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Re: [APD] Lowering KH, Which Is Better: RO Unit or Strong Acid?



Hi Jerry.  Yes, the acid would be increasing the dissolved solids but
the amount is miniscule since very little acid is required to reduce
the KH.  This rise should be negligible yes?  Below is the specific
post in which Neil Frank addressed the Cl- ion resulting from the use
of HCl.

http://fins.actwin.com/aquatic-plants/month.9505/msg00174.html

Furthermore, the goal is to reduce KH for "soft water plants" (which
some are contending to require low KH) instead of for fish
spawning/health or to reduce dissolved solids.  Since we're on it, are
plants affected by the level of dissolved solids?

- cS -


-----Original Message-----
From: aquatic-plants-bounces+djarthur=gmail_com at actwin.com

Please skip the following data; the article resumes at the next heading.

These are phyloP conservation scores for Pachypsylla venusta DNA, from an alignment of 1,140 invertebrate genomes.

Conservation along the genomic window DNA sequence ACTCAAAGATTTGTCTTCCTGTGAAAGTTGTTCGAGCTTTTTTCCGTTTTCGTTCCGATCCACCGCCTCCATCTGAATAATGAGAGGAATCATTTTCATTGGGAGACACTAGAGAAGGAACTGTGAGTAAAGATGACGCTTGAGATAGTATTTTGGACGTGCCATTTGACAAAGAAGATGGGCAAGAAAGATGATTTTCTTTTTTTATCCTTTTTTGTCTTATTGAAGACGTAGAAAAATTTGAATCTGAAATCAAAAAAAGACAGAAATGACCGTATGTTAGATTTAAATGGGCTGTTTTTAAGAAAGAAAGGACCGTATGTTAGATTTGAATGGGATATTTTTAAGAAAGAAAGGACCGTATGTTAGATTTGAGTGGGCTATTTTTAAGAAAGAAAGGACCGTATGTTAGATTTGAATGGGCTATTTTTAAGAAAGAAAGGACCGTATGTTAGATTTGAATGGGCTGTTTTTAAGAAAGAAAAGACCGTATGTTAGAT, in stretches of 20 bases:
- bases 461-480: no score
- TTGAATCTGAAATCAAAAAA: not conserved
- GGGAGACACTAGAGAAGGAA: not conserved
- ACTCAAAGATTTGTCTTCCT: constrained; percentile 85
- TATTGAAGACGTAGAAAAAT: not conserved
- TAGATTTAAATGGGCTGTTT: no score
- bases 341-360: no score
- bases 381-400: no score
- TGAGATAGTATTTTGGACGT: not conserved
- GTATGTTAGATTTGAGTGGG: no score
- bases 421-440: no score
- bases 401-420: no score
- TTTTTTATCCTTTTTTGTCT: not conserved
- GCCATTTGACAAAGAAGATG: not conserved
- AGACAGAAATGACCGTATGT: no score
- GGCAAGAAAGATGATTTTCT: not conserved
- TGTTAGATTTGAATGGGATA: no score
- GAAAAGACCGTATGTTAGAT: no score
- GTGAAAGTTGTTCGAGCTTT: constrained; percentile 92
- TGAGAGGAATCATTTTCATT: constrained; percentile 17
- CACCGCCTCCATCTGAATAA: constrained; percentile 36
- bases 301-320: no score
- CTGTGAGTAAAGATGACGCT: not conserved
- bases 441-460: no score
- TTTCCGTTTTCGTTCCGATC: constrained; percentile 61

[mailto:aquatic-plants-bounces+djarthur=gmail_com at actwin.com] On
Behalf Of Jerry Baker
Sent: Saturday, February 25, 2006 5:02 AM
To: aquatic plants digest
Subject: Re: [APD] Lowering KH, Which Is Better: RO Unit or Strong
Acid?

cS wrote:
> Hello.
> 
> I hope that you ladies and gentlemen would be able to help me 
> understand "WHY A STRONG ACID SUCH AS HCl, H2SO4, H2PO4, etc. SHOULD

> NOT BE USED TO LOWER KH" and that a RO unit does a much better job
at 
> it.  I read many of the old APD posts and still am unable to 
> understand.
> 
> Your assistance is much appreciated.

The main thing is that you're only going to be increasing the
dissolved solids in your water, or keeping it level at best. As far as
the fish's gills are concerned, you're making the water even harder.
It's not really harder, but has a higher osmotic pressure which has
the same effect.

The only way to remove dissolved solids from the water is to actually
remove them. That's what R/O does well.

--
Jerry Baker

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